- 12/04/2014 - Half the Sky's NICHOLAS KRISTOF / A Path Appears
- 11/25/2014 - 'Read and Share' Book Club
- 11/18/2014 - UC Berkeley Department of Theater, Dance and Performance Studies presents REGENTS' LECTURE: LUIS VALDEZ
- 11/13/2014 - Presidential Inaugural Poet RICHARD BLANCO / The Prince of Los Cocuyos
- 11/10/2014 - London's School of Life's ROMAN KRZNARIC / Empathy
Tag Archives: Rick Ayers
For months he had been haunted by a vision he had while jogging in Tunisia: of a young girl playing backgammon with two older men. The image appeared in an instant during his run, but Lukas spent many months unsuccessfully trying to define the idea. He first set the story in 8th century Damascus, then in Cairo during the reign of the mamluks. Nothing quite worked.
In frustration, Lukas finally put his writing aside and left for Uzbekistan to visit his ex-girlfriend. But when he arrived at Tashkent, he was turned away at the border. His visa hadn’t come through. So Lukas detoured to Turkey, a place he had enjoyed on previous visits.
One day in the fall of 2004, Lukas was wandering through the narrow, crooked streets of Istanbul’s Cukurcuma district when he entered an antiques store. There, in the back, he stumbled upon a photograph of a girl, around 7 or 8, standing on a chair and leaning against a pillar. Lukas was struck by the look on her face; the girl had a wise, self-assured expression, something rarely seen on such a young child. … Continue reading »
Amy Hansen is a long time science teacher at Berkeley High School. When she read Rick Ayer’s opinion piece on the science lab controversy, she felt compelled to send a letter to the school board rebutting Ayers’ charges. This is a copy of the letter.
Contrary to Mr. Ayers assertion, it is not a privilege to take challenging college preparatory or Advanced Placement classes. Neither is it true that these classes are for only white students. In Academic Choice, Advanced Biology is taken by 95% of our freshman and enrollment matches the demographics of the school.
It is not a “privilege” for students to expect to be prepared to do college level work. In fact, it is our obligation as teachers to teach the state standards and more. It is, in fact, our solemn duty is to teach all students, those academically prepared and those underprepared.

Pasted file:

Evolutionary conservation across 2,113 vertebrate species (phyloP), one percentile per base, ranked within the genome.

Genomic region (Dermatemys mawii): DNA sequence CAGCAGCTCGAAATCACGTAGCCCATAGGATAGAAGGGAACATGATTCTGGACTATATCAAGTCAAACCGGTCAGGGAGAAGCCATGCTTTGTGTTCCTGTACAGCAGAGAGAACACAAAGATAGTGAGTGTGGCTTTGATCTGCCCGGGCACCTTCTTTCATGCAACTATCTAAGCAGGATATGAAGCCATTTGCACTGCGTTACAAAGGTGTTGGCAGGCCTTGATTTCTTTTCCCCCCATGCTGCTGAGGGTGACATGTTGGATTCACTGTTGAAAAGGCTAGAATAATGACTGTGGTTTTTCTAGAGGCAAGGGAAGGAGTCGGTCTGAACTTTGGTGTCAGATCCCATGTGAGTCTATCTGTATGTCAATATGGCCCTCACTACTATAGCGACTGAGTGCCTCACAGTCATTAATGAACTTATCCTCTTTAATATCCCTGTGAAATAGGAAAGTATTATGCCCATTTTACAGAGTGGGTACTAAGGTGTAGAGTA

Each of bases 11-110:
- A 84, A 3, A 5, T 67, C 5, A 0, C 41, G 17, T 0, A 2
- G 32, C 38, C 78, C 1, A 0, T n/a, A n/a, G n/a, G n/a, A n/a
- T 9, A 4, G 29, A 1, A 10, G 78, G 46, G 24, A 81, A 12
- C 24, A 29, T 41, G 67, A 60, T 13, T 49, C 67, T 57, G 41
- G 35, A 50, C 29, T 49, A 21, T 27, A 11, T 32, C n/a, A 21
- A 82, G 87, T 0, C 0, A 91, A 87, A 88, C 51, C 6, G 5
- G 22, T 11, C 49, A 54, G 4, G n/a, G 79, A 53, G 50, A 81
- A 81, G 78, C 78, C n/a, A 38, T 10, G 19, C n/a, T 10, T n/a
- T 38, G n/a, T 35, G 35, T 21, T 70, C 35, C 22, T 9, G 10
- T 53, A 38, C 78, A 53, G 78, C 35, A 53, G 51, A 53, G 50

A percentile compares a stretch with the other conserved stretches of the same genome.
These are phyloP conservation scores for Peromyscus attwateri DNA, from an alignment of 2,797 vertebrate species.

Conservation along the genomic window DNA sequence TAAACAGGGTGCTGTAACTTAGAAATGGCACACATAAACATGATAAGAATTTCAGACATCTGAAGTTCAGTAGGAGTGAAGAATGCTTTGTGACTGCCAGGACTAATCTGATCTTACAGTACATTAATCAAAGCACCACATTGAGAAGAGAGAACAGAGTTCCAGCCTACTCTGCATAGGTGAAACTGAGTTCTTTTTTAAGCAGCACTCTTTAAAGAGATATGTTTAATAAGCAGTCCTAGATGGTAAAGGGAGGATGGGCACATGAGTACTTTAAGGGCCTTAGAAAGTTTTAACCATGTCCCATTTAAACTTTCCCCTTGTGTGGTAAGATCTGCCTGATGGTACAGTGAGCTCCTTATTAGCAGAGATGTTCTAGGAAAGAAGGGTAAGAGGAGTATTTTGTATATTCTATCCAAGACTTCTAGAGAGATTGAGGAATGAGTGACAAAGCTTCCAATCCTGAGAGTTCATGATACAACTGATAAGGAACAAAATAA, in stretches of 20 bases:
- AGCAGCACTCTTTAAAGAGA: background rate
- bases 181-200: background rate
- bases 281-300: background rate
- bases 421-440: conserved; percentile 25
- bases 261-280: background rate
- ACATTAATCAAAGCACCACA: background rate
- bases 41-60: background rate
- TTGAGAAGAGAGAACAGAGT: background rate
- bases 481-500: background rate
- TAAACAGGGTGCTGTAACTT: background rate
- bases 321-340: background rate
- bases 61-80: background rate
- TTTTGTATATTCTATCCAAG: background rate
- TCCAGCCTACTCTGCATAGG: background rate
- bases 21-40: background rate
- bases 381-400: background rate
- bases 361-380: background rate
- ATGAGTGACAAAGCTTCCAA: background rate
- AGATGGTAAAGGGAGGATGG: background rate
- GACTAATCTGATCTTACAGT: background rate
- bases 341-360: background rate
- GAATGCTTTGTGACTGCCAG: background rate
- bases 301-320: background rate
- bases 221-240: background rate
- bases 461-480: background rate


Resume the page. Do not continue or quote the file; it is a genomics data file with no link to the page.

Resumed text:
Mr. Ayers is wrong to say that nothing has changed. In the last six years, Mr. Slemp has instituted four small schools and is about to add another. Mr. Ayers correctly points out that the achievement gap is still there. In fact, it has gotten worse in the last six years. In 2003 28% of African-Americans were proficient in 11th grade English Language Arts but in 2009, it was 14%. Proficiency in chemistry dropped from 20% to 4% during this same period. (As a side note, in 2003 the district dropped double -period science classes.)
Small schools may have been conceived as a way to integrate classes but they in fact are more segregated than the large school. Academic Choice is 24% African-American but the small school population is 43% African-American. (The total African-American population for the entire school is 28%.)
Rick Ayers was a well-regarded teacher at Berkeley High for 11 years, instrumental in starting the Community Arts and Sciences (CAS) small school and helping with the school newspaper.
But since his departure, Ayers has taken to criticizing what he considers a dangerous force at Berkeley High: the Parents of Power or the Parents of Privilege, a group he defines as white people with high incomes. The latest salvo: an article on Huffington Post about the science lab … Continue reading »